/ Modified nov 21, 2014 1:15 p.m.

Tucson Program Hopes to Break Language Barriers, Help Immigrants Thrive

Literacy Connects' English Acquisition for Adults has been around for decades helping people transition into a new life on American soil.

Literacy Connects ELAA SPOT Volunteer tutor Kathy Zuodar teaches a group of students the difference between "could" and "would."

Maria Inés Taracena, AZPM


Being an immigrant or refugee in the United States can be isolating. And with most not being able to speak English when they arrive, the transition to a new life becomes that much more difficult.

Mexico native Juanita Zadroga is among the tens of thousands of refugees, who hope to plant new roots in Arizona, while also trying to rapidly learn the language.

Tucson's English Language Acquisition for Adults program hopes to help with that.

In Pima County, about 25,000 households are "linguistically isolated," meaning no adult speaks fluent English, according to data from the Arizona State Department of Education's Adult Education Services.

In recent years, the U.S. Census Bureau and the Arizona Department of Economic Security showed more than 30,000 people coming to Pima County were refugees, with the vast majority not being able to speak English. Statewide, less than 10 percent of those people are getting the resources needed to absorb the language.

The English acquisition program, also referred to as ELAA, is a branch of the local nonprofit, Literacy Connects. It has been around for decades, and it offers free English classes to adult immigrants and refugees living in Tucson.

Zadroga took her first class with ELAA merely 15 months ago. Now, she is nearly fluent in English.

"I was so determined to learn because I knew, if I don't speak any English, I am not going to be able to overcome my fears here in the United States, I wanted to start going out or be in contact with people..." she said.

In August 2013, Zadroga fled her home country after receiving threats from local officials over the social work she did in southern Mexico. She had a project that helped educate indigenous women in the region. When the threats were directed to her family, Zadroga and her husband, Frank, who is an American citizen, immigrated to Tucson.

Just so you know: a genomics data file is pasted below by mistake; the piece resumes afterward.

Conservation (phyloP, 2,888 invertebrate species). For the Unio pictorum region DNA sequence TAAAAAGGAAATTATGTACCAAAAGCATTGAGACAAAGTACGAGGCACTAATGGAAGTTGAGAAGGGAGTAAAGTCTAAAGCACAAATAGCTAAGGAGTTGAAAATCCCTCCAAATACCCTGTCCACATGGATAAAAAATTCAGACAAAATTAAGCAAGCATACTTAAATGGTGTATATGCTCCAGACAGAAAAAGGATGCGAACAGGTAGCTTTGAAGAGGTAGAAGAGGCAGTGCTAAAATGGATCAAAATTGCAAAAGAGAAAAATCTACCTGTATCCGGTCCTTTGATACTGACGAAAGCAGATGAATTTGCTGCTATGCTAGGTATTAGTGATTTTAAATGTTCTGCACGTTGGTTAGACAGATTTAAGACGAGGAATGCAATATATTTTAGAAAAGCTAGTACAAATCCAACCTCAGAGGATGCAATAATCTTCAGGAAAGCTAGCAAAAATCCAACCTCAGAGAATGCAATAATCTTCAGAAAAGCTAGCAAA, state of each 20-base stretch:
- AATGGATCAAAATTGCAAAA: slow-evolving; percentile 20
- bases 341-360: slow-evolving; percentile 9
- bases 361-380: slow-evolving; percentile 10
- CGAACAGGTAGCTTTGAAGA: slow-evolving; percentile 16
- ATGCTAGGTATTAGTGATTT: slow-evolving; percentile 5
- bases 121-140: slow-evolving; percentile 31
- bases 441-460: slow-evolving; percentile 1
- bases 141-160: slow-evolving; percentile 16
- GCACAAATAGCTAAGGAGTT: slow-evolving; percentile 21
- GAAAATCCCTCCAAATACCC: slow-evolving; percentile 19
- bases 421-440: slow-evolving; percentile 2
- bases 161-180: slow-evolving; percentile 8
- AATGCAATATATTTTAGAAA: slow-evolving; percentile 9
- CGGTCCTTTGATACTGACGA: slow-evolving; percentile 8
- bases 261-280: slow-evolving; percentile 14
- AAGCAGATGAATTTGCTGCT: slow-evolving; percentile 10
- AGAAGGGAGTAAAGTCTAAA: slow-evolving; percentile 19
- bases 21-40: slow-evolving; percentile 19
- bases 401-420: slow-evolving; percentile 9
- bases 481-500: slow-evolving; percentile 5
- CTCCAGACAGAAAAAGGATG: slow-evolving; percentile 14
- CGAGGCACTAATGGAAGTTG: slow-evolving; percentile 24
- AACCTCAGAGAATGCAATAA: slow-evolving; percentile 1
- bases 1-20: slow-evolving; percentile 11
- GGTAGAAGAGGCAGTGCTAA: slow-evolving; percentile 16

"I was like, oh my gosh, how am I going to survive in a country where I don't know anything...and my feelings were like emptiness, frustration and something like I was losing everything," she said.

Zadroga found refuge in an ELAA classroom. There, she started learning English and found a community of immigrants and refugees who, like her, abruptly left their native countries. Those people became the foundation she needed to overcome the overwhelming culture shock.

Juanita Zadroga ELAA SPOT Juanita Zadroga, third to last on the right, with ELAA students and tutors. Photo courtesy of Juanita Zadroga.

"We consider ourselves to be the frontline, full access, out in the community where the people are," said Jennifer Stanowski, director of ELAA. "There are other programs that do ESL or language, Pima (Community) College adult education is one of the big providers, but students who go there do have to have documentation and go through some standardized testing..."

At ELAA, students can attend classes freely. There are no barriers.

"We compliment the other services that are here in town," she said.

ELAA has a partnership with libraries around Tucson to host classes several days a week at various times of day. Currently, there are nearly 50 classes at more than 10 library branches. Last year, more than 1,000 people from 45 countries benefited from the courses, which are taught at three different levels: beginner, intermediate and advanced.